23 Oct 5 basic things a client needs to know in order to work with professional translators
It is a well-known fact that companies these days are expanding and crossing international borders more than ever. It goes without saying that translation is a key part of this process, and not one to be underestimated. Many companies may not have worked with professional translators before, and are therefore unfamiliar with the profession and the process and norms of the trade. There are definitely a lot of urban myths that could be cleared up about professional translation, and here you can read about 5 basic things a client needs to know in order to work with professional translators.
1. The first thing the client must know is that professional translators are native speakers of the language they translate into, and not the other way round. This is because, as you probably know, languages do not translate word for word, therefore a somewhat creative process is required of the translator. An innate ear for grammatical accuracy, the appropriate use of lexicon and register in different contexts, and the ability to manipulate and adapt a language in order to make it ‘sound natural’ and still successfully render the original language requires a profound dominance and knowledge of the language, one that can only be possessed by a native speaker. Remember that professional translators will also be students of literature, philology and language-based degrees, therefore they will be well read and highly linguistically competent in their own native languages as well.
2. In professional translation, all translations are proof-read. They are proof-read by a native translator, for the same reasons, and it is done for the simple purpose of quality control. Translators, at the end of the day, are humans, and they may make mistakes. Just as any book or article goes through an editing process before it is published, so does a translation. A proof-reading, however, not only revises the style and accuracy, but also checks the translation against the original, in order to ensure the content of the original text has been accurately translated.
3. Whilst translators are professionals in their area, being linguists and writers, this does not necessarily mean they are experts in the subject matter of the text the client has assigned them. Professional translators are highly skilled in researching terminology and new concepts, and will be very thorough with their research. The client should, therefore, be ready to answer any questions the translator may have – they are making sure they are providing the best possible service and product.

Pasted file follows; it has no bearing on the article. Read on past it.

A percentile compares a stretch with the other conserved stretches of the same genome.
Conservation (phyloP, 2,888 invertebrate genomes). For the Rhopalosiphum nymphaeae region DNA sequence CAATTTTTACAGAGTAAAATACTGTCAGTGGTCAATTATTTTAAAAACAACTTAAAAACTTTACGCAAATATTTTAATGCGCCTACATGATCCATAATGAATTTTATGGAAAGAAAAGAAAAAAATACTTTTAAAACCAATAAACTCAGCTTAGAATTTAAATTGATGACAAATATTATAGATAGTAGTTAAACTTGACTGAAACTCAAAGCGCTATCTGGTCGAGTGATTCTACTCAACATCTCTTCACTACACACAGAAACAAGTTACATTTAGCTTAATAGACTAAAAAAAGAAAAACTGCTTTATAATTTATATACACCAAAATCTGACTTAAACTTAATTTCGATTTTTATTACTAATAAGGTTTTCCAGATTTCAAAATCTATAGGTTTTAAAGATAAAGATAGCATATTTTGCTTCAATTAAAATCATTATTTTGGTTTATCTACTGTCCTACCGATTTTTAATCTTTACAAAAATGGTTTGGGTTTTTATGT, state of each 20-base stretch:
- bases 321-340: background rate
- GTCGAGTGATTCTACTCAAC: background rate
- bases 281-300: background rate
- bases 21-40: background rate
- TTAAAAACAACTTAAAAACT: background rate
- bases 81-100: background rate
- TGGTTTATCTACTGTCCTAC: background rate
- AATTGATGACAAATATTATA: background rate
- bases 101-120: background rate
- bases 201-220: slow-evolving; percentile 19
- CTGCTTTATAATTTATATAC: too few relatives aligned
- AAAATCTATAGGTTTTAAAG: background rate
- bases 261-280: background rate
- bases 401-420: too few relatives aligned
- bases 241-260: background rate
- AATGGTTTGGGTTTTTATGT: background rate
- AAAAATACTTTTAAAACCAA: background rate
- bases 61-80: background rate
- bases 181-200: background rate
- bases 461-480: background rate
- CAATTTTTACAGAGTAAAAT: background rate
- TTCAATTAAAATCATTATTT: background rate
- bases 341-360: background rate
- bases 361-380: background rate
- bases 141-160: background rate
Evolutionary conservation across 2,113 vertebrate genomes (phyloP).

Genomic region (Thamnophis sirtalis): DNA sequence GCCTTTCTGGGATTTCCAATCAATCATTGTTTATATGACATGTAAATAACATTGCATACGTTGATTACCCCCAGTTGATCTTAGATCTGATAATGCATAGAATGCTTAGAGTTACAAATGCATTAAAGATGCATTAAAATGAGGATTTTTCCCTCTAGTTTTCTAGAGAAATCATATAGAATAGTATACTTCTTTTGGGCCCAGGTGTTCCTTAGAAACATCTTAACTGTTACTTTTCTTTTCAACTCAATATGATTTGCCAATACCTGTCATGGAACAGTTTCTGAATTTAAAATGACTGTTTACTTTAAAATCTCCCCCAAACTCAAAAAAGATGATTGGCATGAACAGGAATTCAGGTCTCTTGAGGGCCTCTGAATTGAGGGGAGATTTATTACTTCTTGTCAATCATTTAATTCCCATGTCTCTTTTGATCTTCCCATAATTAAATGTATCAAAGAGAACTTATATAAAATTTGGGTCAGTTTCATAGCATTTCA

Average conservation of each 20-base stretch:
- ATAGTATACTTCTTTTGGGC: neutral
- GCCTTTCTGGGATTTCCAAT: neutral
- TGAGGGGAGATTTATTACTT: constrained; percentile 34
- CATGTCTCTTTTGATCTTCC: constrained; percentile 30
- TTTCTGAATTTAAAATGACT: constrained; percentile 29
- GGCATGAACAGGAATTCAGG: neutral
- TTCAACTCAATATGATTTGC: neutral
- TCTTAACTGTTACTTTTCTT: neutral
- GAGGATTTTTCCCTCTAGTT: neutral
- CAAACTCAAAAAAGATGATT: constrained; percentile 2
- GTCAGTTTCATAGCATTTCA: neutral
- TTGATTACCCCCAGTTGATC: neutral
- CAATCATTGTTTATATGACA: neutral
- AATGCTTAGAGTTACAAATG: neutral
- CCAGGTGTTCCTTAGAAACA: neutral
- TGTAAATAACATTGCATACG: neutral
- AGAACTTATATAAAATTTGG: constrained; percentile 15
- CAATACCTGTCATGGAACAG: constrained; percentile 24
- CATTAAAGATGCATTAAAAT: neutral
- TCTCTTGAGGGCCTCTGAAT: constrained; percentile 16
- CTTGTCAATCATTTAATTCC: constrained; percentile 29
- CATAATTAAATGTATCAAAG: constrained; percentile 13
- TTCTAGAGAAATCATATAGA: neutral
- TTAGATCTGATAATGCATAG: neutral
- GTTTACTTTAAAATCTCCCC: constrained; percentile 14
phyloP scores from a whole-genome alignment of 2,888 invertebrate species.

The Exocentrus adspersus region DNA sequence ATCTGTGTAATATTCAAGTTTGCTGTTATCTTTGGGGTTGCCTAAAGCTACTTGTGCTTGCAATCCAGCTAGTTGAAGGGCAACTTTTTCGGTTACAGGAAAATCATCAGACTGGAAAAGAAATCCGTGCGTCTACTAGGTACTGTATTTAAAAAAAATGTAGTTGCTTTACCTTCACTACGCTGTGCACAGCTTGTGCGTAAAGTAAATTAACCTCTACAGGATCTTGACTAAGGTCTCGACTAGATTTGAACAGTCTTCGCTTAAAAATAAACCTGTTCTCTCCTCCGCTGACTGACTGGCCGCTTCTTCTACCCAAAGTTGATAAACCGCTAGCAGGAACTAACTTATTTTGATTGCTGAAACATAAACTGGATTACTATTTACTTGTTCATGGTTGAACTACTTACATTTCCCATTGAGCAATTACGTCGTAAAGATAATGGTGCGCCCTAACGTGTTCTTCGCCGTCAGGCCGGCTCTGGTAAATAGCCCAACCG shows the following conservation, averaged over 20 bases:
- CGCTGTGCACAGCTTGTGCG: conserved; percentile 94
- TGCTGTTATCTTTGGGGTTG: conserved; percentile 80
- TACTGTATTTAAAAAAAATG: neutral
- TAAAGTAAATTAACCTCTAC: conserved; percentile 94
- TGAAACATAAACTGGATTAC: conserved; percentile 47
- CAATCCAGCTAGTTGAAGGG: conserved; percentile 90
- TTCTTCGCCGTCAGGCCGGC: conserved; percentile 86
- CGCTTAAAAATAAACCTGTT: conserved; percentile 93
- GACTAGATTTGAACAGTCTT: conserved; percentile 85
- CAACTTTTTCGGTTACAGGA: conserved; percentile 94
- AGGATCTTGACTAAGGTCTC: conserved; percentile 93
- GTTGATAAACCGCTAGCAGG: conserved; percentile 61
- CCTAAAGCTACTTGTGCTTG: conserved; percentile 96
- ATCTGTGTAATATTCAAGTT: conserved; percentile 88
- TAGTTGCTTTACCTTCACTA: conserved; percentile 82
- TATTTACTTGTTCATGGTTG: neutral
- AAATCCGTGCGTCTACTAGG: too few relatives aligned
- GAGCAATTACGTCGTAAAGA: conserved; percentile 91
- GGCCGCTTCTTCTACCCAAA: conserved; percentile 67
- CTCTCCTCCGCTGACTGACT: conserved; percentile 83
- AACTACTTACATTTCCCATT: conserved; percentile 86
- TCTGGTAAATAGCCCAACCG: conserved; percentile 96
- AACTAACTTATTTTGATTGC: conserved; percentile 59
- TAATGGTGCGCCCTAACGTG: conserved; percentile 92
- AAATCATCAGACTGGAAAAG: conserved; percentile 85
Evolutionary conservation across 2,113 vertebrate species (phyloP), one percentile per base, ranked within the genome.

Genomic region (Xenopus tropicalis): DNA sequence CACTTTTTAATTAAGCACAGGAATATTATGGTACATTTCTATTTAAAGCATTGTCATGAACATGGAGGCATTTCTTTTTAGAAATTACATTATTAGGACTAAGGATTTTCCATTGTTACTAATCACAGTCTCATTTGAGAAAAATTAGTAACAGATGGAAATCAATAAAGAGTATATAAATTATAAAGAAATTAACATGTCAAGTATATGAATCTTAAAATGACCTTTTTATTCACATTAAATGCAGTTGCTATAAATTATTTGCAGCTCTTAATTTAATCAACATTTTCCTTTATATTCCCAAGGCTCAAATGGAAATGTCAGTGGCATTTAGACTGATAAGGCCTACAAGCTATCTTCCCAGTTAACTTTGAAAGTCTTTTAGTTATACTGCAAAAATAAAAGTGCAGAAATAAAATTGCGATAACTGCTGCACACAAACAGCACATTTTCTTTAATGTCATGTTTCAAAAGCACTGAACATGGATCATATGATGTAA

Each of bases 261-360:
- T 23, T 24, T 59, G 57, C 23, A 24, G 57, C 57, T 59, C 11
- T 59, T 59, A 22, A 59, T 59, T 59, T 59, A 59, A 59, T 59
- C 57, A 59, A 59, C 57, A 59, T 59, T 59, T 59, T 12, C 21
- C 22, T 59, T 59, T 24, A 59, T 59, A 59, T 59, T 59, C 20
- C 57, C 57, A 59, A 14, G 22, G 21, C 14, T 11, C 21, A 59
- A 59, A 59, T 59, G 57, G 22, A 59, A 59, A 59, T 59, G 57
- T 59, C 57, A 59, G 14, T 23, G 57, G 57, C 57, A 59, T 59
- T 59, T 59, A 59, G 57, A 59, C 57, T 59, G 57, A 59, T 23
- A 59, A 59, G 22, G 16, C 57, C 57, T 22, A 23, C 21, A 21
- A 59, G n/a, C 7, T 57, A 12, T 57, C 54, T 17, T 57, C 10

4. Having said that, many translators specialise in specific subject areas, perhaps after years of experience, or they may even have a second qualification in that field. Specialist translation areas may include medicine, engineering, law, economics, banking etc. If the client needs a translation for an extremely technical, specialist document, they may want to consider hiring a translator that specialises in that field. What’s more, some processes require what is known as a sworn translation. A sworn translation is carried out by a sworn translator, a translator who has passed a state exam and has subsequently been authorised to legally validate a translation. A sworn translation always has a specific format, is signed and sealed by a sworn translator and therefore handed over in hard copy. This type of translation is often required when presenting official documents to administrative bodies and for legal processes, so the client must be aware of this.
5. There is also a difference between translation and interpretation that, surprisingly, some people are not aware of. The fundamental difference is that interpretation is only oral and translation is only written. Whilst both essentially transfer information from one language to another, the process and norms are very different. There are also many different types of interpreting, and they are used for different functions, and it is important to know which is appropriate and to bear in mind that interpretation can significantly extend the length of the event!
It is also important to know that unlike translation, the interpreter works into both languages, meaning their level of fluency must be very advanced in both languages. It is not enough, though, to simply be fluent in two languages! Interpretation is an extremely complex and cognitively challenging process, and requires a lot of training and practice. If you don’t believe me, the next time you watch the news, have a go at repeating everything the presenter is saying in another language!
If you need these services, it is always good to be informed, and to always rely on professional translators. At LexGo Translations we can ensure you a top quality, professional, accurate translation. Just get in touch with us at firstname.lastname@example.org and we can send you a quote!